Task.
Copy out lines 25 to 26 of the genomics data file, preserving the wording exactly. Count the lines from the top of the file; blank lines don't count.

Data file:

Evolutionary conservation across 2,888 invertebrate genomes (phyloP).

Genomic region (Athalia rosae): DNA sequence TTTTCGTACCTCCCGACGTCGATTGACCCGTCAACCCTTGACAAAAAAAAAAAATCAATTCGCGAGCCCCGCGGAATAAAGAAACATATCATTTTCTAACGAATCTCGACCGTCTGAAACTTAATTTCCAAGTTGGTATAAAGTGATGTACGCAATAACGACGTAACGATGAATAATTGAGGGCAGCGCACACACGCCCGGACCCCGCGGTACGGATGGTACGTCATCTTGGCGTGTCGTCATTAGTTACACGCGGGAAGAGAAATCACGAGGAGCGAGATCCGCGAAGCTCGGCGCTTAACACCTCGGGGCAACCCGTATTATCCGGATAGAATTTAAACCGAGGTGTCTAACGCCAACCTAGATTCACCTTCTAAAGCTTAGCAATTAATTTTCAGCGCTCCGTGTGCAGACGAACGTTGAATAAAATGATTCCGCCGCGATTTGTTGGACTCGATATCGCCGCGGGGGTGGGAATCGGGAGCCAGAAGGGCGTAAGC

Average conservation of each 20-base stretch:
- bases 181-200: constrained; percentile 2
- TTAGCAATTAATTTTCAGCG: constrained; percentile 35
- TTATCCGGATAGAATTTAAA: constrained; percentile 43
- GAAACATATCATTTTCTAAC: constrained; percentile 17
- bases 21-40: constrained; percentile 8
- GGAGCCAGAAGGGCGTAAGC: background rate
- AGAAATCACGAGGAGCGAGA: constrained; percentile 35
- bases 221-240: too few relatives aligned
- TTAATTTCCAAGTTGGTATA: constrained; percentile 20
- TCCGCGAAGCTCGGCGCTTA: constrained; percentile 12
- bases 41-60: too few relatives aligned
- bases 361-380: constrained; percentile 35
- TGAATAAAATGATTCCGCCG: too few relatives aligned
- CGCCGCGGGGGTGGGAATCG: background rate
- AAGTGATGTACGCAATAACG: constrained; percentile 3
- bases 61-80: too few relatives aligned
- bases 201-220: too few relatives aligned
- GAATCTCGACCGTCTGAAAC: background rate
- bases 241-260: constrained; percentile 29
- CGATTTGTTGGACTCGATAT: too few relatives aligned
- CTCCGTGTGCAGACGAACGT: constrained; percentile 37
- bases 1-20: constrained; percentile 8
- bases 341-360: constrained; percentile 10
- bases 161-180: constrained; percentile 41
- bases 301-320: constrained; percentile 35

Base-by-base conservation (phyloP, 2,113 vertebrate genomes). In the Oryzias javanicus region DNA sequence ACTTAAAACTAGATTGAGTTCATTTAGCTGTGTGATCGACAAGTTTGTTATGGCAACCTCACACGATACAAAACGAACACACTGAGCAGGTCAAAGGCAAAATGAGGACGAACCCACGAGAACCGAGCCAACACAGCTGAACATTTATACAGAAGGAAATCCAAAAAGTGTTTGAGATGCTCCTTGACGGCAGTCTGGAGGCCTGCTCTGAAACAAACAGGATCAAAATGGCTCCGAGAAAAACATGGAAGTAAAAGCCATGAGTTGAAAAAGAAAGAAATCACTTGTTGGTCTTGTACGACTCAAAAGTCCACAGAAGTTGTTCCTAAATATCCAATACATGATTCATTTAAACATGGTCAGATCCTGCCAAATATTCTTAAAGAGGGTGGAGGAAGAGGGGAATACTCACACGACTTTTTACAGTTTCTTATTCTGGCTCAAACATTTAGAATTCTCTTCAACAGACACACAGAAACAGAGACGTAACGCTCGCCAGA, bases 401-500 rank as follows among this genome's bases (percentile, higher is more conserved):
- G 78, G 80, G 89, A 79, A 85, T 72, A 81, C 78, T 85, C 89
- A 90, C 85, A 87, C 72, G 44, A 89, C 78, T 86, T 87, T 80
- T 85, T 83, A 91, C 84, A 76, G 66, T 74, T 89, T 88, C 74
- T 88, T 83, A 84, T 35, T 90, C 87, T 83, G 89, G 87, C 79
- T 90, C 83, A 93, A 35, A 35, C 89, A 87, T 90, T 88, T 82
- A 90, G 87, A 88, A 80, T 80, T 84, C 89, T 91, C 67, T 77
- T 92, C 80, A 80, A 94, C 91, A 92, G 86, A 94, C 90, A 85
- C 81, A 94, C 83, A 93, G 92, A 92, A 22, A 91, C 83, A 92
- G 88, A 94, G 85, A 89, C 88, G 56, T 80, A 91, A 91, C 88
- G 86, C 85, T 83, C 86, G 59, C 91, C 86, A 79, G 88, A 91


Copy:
- bases 1-20: constrained; percentile 8
- bases 341-360: constrained; percentile 10